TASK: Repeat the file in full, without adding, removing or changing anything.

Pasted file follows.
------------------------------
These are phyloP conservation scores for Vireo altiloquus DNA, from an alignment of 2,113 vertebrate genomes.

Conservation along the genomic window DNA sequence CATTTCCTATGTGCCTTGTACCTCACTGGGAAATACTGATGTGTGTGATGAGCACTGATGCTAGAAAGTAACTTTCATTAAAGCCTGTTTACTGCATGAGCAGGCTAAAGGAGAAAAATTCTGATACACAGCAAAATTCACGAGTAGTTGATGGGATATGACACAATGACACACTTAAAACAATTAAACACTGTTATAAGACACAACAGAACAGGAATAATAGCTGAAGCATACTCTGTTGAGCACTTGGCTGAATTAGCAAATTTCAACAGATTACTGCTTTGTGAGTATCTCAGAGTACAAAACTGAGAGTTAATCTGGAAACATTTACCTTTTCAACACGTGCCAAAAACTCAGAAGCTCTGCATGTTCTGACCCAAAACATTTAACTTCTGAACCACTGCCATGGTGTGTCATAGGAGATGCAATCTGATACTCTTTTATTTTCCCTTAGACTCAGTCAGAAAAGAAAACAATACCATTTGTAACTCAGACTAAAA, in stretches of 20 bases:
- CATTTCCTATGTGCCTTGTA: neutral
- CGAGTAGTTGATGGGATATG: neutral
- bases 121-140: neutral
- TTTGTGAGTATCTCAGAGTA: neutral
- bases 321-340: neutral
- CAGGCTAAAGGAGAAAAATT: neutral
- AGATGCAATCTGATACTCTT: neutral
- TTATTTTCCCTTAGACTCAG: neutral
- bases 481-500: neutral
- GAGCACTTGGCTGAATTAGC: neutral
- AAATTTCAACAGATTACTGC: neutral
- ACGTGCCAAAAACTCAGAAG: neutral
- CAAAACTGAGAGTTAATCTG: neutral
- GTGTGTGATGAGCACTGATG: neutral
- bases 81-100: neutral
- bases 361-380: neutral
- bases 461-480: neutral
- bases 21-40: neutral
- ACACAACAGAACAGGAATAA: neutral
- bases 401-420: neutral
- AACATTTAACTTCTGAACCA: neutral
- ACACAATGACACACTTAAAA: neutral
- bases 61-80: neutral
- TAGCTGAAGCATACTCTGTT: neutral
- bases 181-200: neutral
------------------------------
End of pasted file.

These are phyloP conservation scores for Vireo altiloquus DNA, from an alignment of 2,113 vertebrate genomes.

Conservation along the genomic window DNA sequence CATTTCCTATGTGCCTTGTACCTCACTGGGAAATACTGATGTGTGTGATGAGCACTGATGCTAGAAAGTAACTTTCATTAAAGCCTGTTTACTGCATGAGCAGGCTAAAGGAGAAAAATTCTGATACACAGCAAAATTCACGAGTAGTTGATGGGATATGACACAATGACACACTTAAAACAATTAAACACTGTTATAAGACACAACAGAACAGGAATAATAGCTGAAGCATACTCTGTTGAGCACTTGGCTGAATTAGCAAATTTCAACAGATTACTGCTTTGTGAGTATCTCAGAGTACAAAACTGAGAGTTAATCTGGAAACATTTACCTTTTCAACACGTGCCAAAAACTCAGAAGCTCTGCATGTTCTGACCCAAAACATTTAACTTCTGAACCACTGCCATGGTGTGTCATAGGAGATGCAATCTGATACTCTTTTATTTTCCCTTAGACTCAGTCAGAAAAGAAAACAATACCATTTGTAACTCAGACTAAAA, in stretches of 20 bases:
- CATTTCCTATGTGCCTTGTA: neutral
- CGAGTAGTTGATGGGATATG: neutral
- bases 121-140: neutral
- TTTGTGAGTATCTCAGAGTA: neutral
- bases 321-340: neutral
- CAGGCTAAAGGAGAAAAATT: neutral
- AGATGCAATCTGATACTCTT: neutral
- TTATTTTCCCTTAGACTCAG: neutral
- bases 481-500: neutral
- GAGCACTTGGCTGAATTAGC: neutral
- AAATTTCAACAGATTACTGC: neutral
- ACGTGCCAAAAACTCAGAAG: neutral
- CAAAACTGAGAGTTAATCTG: neutral
- GTGTGTGATGAGCACTGATG: neutral
- bases 81-100: neutral
- bases 361-380: neutral
- bases 461-480: neutral
- bases 21-40: neutral
- ACACAACAGAACAGGAATAA: neutral
- bases 401-420: neutral
- AACATTTAACTTCTGAACCA: neutral
- ACACAATGACACACTTAAAA: neutral
- bases 61-80: neutral
- TAGCTGAAGCATACTCTGTT: neutral
- bases 181-200: neutral